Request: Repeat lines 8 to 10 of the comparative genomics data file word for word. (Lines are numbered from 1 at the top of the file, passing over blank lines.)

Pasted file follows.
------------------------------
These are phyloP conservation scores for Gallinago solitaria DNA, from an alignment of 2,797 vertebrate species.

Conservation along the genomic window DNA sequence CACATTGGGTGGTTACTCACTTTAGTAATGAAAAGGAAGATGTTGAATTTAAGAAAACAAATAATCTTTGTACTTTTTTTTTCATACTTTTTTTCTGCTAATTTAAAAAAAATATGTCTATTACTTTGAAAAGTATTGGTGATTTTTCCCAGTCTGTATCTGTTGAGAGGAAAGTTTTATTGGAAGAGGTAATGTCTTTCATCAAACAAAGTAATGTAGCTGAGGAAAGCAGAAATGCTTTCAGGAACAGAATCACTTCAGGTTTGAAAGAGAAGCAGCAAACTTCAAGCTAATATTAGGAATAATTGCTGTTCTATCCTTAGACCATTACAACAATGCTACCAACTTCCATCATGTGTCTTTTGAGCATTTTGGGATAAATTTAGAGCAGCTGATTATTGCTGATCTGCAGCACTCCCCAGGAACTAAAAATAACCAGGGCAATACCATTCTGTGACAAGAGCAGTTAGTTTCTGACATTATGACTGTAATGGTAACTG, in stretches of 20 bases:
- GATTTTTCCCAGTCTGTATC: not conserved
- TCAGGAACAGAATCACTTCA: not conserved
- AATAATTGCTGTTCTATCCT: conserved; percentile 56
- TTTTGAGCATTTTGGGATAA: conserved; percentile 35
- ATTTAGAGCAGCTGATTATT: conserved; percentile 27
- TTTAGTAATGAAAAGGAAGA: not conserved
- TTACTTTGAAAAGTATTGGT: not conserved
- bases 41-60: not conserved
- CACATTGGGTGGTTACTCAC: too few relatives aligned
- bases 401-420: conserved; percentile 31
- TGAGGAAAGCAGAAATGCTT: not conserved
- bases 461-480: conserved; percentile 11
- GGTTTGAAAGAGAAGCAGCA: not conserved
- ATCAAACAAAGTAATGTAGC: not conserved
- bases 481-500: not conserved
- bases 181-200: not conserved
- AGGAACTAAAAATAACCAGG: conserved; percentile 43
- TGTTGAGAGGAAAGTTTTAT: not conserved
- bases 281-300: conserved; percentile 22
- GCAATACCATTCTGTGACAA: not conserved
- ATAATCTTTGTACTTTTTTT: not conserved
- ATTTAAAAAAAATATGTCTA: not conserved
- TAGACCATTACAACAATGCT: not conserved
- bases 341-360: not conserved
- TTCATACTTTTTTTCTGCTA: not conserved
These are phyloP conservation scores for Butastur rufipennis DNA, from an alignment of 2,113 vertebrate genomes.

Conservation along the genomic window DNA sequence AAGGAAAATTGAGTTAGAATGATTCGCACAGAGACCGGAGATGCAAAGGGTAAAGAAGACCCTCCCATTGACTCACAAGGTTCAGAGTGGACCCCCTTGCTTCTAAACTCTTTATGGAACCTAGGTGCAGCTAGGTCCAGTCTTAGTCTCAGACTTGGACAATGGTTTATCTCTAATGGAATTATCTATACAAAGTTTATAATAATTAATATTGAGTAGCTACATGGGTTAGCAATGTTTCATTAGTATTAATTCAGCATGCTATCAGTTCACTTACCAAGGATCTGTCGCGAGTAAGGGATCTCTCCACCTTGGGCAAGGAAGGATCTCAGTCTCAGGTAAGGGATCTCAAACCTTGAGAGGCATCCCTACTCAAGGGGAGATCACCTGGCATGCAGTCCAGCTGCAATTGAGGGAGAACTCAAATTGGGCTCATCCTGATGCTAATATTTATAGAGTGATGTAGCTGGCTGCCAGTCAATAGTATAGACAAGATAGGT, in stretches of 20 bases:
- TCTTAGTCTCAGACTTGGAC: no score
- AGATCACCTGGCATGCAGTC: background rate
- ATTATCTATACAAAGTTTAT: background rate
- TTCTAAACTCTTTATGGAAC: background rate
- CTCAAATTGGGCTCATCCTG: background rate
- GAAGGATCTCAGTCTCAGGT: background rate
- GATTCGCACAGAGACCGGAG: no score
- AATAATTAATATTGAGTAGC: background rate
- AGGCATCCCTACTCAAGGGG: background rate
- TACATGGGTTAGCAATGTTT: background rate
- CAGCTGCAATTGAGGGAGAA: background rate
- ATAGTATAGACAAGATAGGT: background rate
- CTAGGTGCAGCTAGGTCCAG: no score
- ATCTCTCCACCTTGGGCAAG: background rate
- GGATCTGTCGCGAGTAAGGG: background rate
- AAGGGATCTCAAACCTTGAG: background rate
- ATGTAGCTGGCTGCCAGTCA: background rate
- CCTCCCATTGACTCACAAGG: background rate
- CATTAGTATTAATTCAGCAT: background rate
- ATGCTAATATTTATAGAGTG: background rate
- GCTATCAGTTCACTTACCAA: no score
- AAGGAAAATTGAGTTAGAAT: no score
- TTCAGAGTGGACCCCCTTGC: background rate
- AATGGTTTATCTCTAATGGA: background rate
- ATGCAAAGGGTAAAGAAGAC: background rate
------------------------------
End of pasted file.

- TTTAGTAATGAAAAGGAAGA: not conserved
- TTACTTTGAAAAGTATTGGT: not conserved
- bases 41-60: not conserved